Ranking High Schools Based On Outcomes

High school is arguably the most important phase of your education. Some families will move just to be in the district of the best ranked high school in the area. However, the factors that these rankings are based on, such as test scores, tuition amount, average class size, teacher to student ratio, location, etc. do not measure key outcomes such as what colleges or jobs the students get into.

Unfortunately, measuring outcomes is tough – there’s no data source that I know of that describes how all past high school students ended up. However, I thought it would be a fun experiment to approximate using LinkedIn data. I took eight top high schools in the Bay Area (see the table below) and ran a whole bunch of advanced LinkedIn search queries to find graduates from these high schools while also counting up their key outcomes like what colleges they graduated from, what companies they went on to work for, what industries are they in, what job titles have they earned, etc.

The results are quite interesting. Here are a few statistics:

College Statistics

  • The top 5 high schools that have the largest share of users going to top private schools (Ivy League’s + Stanford + Caltech + MIT) are (1) Harker (2) Gunn (3) Saratoga (4) Lynbrook (5) Bellarmine.
  • The top 5 high schools that have the largest share of users going to the top 3 UC’s (Berkeley, LA, San Diego) are (1) Mission (2) Gunn (3) Saratoga (4) Lynbrook (5) Leland.
  • Although Harker has the highest share of users going to top privates (30%), their share of users going to the top UC’s is below average. It’s worth nothing that Harker’s tuition is the highest at $36K a year.
  • Bellarmine, an all men’s high school with tuition of $15K a year, is below average in its share of users going on to top private universities as well as to the UC system.
  • Gunn has the highest share of users (11%) going on to Stanford. That’s more than 2x the second place high school (Harker).
  • Mission has the highest share of users (31%) going to the top 3 UC’s and to UC Berkeley alone (14%).

Career Statistics

  • In rank order (1) Saratoga (2) Bellarmine (3) Leland have the biggest share of users which hold job titles that allude to leadership positions (CEO, VP, Manager, etc.).
  • The highest share of lawyers come from (1) Bellarmine (2) Lynbrook (3) Leland. Gunn has 0 lawyers and Harker is second lowest at 6%.
  • Saratoga has the best overall balance of users in each industry (median share of users).
  • Hardware is fading – 5 schools (Leland, Gunn,  Harker, Mission, Lynbrook) have zero users in this industry.
  • Harker has the highest share of its users in the Internet, Financial, and Medical industries.
  • Harker has the lowest percentage of Engineers and below average share of users in the Software industry.
  • Gunn has the highest share of users in the Software and Media industries.
  • Harker high school is relatively new (formed in 1998), so its graduates are still early in the workforce. Leadership takes time to earn, so the leadership statistic is unfairly biased against Harker.

You can see all the stats I collected in the table below. Keep in mind that percentages correspond to the share of users from the high school that match that column’s criteria. Yellow highlights correspond to the best score; blue shaded boxes correspond to scores that are above average. There are quite a few caveats which I’ll note in more detail later, so take these results with a grain of salt. However, as someone who grew up in the Bay Area his whole life, I will say that many of these results make sense to me.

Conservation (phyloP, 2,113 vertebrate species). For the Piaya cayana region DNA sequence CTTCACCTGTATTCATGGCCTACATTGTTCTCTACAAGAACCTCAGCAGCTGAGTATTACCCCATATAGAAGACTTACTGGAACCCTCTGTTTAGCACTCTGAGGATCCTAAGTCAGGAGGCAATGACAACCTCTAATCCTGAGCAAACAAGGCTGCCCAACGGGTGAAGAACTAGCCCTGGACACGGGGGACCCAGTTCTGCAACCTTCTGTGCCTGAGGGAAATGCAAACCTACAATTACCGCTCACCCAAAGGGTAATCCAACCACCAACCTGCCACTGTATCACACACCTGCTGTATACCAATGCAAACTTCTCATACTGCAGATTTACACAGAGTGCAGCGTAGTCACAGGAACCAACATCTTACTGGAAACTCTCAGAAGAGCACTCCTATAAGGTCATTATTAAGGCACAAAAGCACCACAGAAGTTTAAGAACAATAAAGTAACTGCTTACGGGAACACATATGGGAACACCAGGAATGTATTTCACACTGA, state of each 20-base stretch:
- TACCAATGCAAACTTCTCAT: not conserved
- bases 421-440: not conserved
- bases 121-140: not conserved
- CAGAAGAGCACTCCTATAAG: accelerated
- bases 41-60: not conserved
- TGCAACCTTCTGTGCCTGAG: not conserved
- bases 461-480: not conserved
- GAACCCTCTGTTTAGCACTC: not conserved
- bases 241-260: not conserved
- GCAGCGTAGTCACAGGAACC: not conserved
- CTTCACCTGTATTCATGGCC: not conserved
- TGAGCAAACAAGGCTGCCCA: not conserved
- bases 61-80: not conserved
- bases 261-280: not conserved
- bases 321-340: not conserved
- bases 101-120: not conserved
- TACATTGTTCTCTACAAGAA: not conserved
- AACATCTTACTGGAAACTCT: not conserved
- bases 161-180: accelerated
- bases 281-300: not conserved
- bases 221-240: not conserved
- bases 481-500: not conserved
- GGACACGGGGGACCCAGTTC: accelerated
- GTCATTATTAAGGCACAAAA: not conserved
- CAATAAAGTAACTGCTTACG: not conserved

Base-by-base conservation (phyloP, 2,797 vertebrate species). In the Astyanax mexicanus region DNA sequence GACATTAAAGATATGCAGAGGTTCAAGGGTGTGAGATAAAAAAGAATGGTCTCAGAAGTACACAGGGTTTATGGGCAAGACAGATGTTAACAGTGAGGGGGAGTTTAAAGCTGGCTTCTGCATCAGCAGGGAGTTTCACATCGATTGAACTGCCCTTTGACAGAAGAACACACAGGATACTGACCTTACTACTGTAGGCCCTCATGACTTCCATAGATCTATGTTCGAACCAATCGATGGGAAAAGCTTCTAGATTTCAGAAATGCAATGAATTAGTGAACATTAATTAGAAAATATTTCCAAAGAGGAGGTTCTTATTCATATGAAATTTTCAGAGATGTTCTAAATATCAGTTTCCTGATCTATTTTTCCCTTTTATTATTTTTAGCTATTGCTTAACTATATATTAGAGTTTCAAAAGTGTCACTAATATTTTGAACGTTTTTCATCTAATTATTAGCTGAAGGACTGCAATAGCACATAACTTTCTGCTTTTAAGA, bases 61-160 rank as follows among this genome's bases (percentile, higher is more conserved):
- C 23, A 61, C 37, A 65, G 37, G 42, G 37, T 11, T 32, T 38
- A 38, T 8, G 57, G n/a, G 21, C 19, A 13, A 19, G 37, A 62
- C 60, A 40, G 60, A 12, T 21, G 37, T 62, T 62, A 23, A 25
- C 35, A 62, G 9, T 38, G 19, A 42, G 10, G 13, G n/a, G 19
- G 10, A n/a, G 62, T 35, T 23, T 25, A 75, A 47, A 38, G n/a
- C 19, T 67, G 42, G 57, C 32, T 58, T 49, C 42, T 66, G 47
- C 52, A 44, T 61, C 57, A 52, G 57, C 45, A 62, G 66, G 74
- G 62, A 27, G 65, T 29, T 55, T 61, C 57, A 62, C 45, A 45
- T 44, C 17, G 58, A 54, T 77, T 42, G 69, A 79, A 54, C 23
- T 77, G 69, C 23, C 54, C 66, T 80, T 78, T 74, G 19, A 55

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6 Comments

Filed under Blog Stuff, Data Mining, Education, Job Stuff, LinkedIn, Research, Science, Social, Statistics

6 responses to “Ranking High Schools Based On Outcomes

  1. Cool post Vik, especially considering we went to Leland :) How did you source the list of graduates from those high schools and from what years? Most LI users don’t list their high school on their profile? Maybe if you cross-checked w/ those who have public FB pages? Or is it self-selecting (eg those that listed their HS on their LI are more likely “over-achieving” or wanting to mention their HS b/c it’s noteworthy?)

    The separate stat (but equally interesting) is which schools have the largest number of super-stars (eg Nobel prize winners, Academy award winners, Forbes billionaire list etc). I suspect that this would be very random/distributed.

    • Vik

      Thanks Raj. Yeah I just look at profiles of those who have advertised their high schools on LinkedIn – not everyone does this. It’s like a sample survey – and as you mention probably biases the more ‘over-achieving’ or ‘desiring fame’ folks – so hopefully that normalizes out. Would be very cool to have a super-star stat.

  2. Atul

    Very cool post. Thank you for doing this research.
    Would there be anyway to limit the searches to public high schools only? It would be very interesting to see those results as well.

    • Caroline

      Saratoga, Lynbrook, and Gunn are all public high schools. I’m from the Lynbrook pool myself. :] This caught my attention since I definitely list it on my profile in order to “connect” with old classmates on LI.

  3. laddy

    i go bellarmine i got into harvard!

  4. David Pepperdine

    When you consider Gunn graduates going to Stanford, do you account for the fact that children of Stanford faculty attend Gunn? It would not surprise me if these children were to get preferential admission to Stanford (or by reciprocation), admission to Ivies.

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